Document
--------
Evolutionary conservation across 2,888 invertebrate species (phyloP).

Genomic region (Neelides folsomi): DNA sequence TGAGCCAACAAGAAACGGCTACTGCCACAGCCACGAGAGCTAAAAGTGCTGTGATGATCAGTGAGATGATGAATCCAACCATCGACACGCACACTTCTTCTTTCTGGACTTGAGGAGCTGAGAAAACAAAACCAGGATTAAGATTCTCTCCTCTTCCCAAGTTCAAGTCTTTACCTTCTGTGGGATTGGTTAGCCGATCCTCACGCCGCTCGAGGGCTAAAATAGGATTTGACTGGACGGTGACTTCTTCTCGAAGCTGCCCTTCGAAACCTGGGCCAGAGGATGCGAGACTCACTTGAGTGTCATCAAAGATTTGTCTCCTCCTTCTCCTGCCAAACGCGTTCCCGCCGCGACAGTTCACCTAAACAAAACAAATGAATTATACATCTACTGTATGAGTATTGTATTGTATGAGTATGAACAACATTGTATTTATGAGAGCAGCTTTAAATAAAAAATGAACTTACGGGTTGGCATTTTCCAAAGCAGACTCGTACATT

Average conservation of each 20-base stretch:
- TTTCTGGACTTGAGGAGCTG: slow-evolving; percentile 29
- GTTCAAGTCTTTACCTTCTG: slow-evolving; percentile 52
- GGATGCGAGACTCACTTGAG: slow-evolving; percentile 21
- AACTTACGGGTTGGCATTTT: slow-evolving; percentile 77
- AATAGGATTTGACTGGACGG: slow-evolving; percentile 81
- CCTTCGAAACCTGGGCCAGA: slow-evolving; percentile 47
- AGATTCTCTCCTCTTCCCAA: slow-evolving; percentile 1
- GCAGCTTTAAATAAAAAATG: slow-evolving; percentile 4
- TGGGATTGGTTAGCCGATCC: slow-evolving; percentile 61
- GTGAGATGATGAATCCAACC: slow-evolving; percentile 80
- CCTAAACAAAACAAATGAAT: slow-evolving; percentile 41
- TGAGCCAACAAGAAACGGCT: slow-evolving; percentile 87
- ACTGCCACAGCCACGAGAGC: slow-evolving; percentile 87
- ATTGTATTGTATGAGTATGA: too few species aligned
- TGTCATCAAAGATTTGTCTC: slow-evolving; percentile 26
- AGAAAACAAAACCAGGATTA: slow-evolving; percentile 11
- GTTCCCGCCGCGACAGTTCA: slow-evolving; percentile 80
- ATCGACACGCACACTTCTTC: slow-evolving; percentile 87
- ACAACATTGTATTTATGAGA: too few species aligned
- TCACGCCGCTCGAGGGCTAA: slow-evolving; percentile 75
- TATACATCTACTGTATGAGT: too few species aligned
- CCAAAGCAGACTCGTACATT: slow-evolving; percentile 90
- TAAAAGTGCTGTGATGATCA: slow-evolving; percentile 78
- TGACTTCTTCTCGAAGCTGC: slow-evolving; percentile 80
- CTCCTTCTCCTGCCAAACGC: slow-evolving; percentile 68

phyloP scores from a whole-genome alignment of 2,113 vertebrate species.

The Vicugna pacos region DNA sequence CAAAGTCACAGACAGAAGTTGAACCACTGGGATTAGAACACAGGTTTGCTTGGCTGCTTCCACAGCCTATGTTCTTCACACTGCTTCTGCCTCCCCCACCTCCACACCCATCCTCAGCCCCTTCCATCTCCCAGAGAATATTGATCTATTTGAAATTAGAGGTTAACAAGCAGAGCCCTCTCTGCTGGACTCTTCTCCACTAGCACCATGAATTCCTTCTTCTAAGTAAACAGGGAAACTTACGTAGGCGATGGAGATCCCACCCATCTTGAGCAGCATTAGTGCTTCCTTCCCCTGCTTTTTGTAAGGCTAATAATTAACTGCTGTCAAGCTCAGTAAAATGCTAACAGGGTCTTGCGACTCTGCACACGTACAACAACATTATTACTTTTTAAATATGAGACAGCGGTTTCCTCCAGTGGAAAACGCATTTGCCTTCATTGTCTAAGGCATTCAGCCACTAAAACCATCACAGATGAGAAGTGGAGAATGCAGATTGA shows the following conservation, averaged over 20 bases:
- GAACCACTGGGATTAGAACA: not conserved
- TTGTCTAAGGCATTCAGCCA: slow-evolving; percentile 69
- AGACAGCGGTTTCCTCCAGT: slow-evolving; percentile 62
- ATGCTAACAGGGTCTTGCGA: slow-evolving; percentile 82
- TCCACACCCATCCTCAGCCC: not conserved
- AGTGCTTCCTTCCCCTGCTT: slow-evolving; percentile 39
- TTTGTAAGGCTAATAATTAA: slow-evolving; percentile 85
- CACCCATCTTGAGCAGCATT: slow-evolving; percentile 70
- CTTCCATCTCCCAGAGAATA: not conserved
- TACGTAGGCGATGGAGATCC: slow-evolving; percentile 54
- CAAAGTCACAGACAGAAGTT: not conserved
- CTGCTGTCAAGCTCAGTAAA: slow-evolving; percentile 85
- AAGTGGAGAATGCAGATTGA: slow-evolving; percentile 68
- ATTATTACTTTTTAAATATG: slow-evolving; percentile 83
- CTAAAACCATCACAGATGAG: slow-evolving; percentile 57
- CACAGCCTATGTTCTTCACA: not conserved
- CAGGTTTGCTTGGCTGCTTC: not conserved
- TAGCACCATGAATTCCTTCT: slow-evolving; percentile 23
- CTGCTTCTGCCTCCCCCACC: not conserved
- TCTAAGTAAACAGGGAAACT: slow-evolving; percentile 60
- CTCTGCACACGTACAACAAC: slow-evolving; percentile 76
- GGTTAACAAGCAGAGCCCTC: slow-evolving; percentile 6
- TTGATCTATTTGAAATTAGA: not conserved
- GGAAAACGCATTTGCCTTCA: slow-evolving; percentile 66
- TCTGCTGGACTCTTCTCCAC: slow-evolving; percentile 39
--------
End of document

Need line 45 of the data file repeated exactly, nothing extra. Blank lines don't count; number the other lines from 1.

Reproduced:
- CTAAAACCATCACAGATGAG: slow-evolving; percentile 57